The funny thing about disruption is that in business and in life, we only see it as a bad thing when we’re the ones being disrupted.
Disruption and change are often conflated, but they’re not the same. Change is a big tent that houses everything from gentle, progressive, foreseen, and even invited, low-stakes adjustments on one side to rapid, aggressive, unforeseen, and high-stakes transformations on the other. As the pace of change accelerates and the stakes rise, you hit a certain tipping point where you encounter unnerving levels of uncertainty and, often, anxiety. Hello, disruption.
Why do we care? Because while most of us aren’t great at gradual change, we’re horribly equipped to handle the psychological and emotional demands of disruption, even when we’re the ones causing it. The minute the pace picks up and the stakes rise, the potential for failure, judgment, and loss of status, money, power, prestige, peace, and security rises, too. Along with that comes the potential for individual, cultural, and organizational struggle or even collapse.
Keats described this “negative capability” as the space that holds both the risk of loss and the possibility of growth. It’s experienced differently by disruptors and disruptees, though neither is immune to demise.
When we’re the ones being disrupted and we’re watching the ground beneath our feet turn quickly to sand or even quicksand, the fear center in our brains kicks in. It delivers us into varying levels of anxiety, spin, haste, or paralysis while simultaneously stifling cognitive and creative capacity at a time when we need more than ever to be at our best. This response has nothing to do with intelligence; it is a primal reaction that can be triggered in any person (and any position) in any organization. When it happens, the impact can be devastating. We have all seen this and, likely, been a part of it.
Interestingly, when we’re the disruptors, the ones stepping on the gas and choosing the walls to crash through, we’re not immune to a similar experience, though it is qualitatively different. It’s still scary, but along with increasing pace and stakes, we have a sense of agency and a powerful connection to a reason. We don’t know how it will end or if we’ll be able to do what we set out to do, but at least we’ve chosen the direction, and we’re heading toward our ultimate destination. This doesn’t eliminate the psychological toll, but it centers us enough to maintain a sense of control, breathe more easily, and think more clearly. Every innovation-driven leader, founding team, and mission-driven startup knows this feeling.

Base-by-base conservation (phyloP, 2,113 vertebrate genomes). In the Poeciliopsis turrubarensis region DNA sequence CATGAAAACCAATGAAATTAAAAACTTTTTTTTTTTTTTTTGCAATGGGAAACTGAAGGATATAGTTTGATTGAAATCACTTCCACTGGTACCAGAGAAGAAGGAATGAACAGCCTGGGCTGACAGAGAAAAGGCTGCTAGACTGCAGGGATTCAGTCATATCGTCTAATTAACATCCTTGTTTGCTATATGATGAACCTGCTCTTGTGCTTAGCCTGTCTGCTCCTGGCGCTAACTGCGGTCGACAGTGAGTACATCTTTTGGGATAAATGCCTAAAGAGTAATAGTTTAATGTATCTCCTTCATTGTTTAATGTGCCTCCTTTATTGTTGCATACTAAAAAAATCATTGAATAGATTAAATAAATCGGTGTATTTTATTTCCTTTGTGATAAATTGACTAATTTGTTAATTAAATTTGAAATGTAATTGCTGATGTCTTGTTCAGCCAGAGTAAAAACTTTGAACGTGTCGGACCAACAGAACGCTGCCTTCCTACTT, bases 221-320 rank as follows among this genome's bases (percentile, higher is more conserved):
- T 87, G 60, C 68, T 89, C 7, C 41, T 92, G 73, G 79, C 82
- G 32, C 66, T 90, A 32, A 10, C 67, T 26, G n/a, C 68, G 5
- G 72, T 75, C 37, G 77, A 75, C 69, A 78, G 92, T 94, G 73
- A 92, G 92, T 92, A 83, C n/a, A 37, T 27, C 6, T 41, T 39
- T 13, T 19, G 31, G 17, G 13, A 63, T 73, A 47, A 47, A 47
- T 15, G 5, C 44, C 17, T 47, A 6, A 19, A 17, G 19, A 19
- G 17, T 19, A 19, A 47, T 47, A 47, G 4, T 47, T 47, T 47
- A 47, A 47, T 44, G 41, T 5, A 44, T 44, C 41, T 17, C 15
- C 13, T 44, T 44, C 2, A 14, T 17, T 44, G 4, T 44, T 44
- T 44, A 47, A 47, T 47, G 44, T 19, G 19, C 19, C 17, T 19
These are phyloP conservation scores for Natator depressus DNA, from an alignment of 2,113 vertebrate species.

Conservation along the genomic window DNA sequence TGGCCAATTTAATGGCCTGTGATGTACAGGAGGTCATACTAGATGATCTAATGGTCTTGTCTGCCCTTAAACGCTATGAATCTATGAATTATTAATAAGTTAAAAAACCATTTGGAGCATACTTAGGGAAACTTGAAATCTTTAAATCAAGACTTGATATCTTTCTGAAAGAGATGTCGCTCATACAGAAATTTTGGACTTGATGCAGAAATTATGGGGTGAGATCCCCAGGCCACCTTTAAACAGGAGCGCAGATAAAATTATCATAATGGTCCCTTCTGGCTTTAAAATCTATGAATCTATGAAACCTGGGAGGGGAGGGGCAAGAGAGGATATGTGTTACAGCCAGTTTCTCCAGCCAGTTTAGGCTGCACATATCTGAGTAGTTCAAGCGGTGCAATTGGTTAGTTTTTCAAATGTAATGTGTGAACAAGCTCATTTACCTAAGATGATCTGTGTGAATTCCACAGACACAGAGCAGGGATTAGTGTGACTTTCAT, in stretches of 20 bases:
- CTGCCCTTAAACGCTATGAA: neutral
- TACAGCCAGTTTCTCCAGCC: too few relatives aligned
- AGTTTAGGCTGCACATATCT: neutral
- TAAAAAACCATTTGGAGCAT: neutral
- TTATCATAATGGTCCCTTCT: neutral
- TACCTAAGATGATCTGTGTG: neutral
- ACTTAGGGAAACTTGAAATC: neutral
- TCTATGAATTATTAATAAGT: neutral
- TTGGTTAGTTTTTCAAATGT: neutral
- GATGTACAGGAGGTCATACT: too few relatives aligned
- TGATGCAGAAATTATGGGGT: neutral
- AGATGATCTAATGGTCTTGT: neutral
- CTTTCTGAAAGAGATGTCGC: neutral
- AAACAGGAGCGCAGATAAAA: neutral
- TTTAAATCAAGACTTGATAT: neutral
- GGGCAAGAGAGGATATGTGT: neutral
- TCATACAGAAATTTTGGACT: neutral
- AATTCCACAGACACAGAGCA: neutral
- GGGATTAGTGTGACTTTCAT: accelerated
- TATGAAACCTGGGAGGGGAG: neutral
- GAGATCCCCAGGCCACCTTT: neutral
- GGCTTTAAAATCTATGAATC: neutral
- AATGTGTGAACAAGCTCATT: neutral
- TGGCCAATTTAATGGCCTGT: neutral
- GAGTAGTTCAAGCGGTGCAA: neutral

Why do we care about any of this?
Disruption is the gateway to innovation. Innovation is the lifeblood of growth. And growth is the closest we can come to immunizing ourselves and our organizations against death.
THERE IS NO SIDEWAYS. IF WE’RE NOT GROWING, WE’RE SLOWING.
We don’t want a working world without disruption because that is a world of stagnation and retraction—not just of profit, but of possibility and impact. Rather than wish it away, the better move is to train for it and then invite it in, or at least be ready when it walks in the door—because it always will.
If we can find a way to embrace disruption with greater equanimity, we not only make our lives easier, but we also make our leaders more capable, our cultures more responsive, and our organizations more agile.
While there are many tools and shifts to explore in the name of this training, it turns out that there are also simple things we can do on an individual level to reclaim the ground under our feet in the face of high-stakes, fast-moving change.
Here is a three-tool starter kit to add to your “harnessing disruption” toolbox:
You cannot have disruption without possibility. If you’re not seeing the possibility side of the story, it’s usually because you’re the one being disrupted. Ask, “What is the possibility story?” It’s always there. Actively search for it. Identify the version that feels accessible and achievable. Find it like your organization’s life depends on it because often, it does. Then map the steps to pivot into it. And keep telling that story at every step along the way.
Change the psychology of the experience by breaking big, scary undertakings into micro-actions with digestible stakes. Chunking not just the actions but also the stakes can help the whole process seem easier and lower anxiety. This can put you back in a generative, growth-oriented mindset.
TRAIN YOUR BRAIN
Cultivate immediate and long-term mindset practices. Simple breathing exercises can help keep you in the present moment. Mindfulness practice allows you to lead from a less reactive, more responsive and intentional place. Here’s the technique I recommend: Place one hand over your heart and the other over your belly. Inhale into your top hand, and finish into your bottom hand over a five-second count. Pause. Exhale from your bottom hand and slowly through your top for five seconds. Pause. Repeat three times. This blends the immediate downregulation of the nervous system that comes from slowed breathing with the mindful focus on your hands that stops you from spinning about the future or fretting about the past.
Look at disruption as both a source of unease and an invitation for growth. It is something that is largely unavoidable — it’s always just a matter of time. Invest in equipping yourself and those around you with the tools, skills, and strategies needed to transform the experience of disruption from a source of pain into fuel for gain.
Jonathan Fields is the founder/CEO of Spark Endeavors | Host of Good Life Project® podcast | Author/Speaker (jonathanfields.com/speak) | Discover your Sparketype®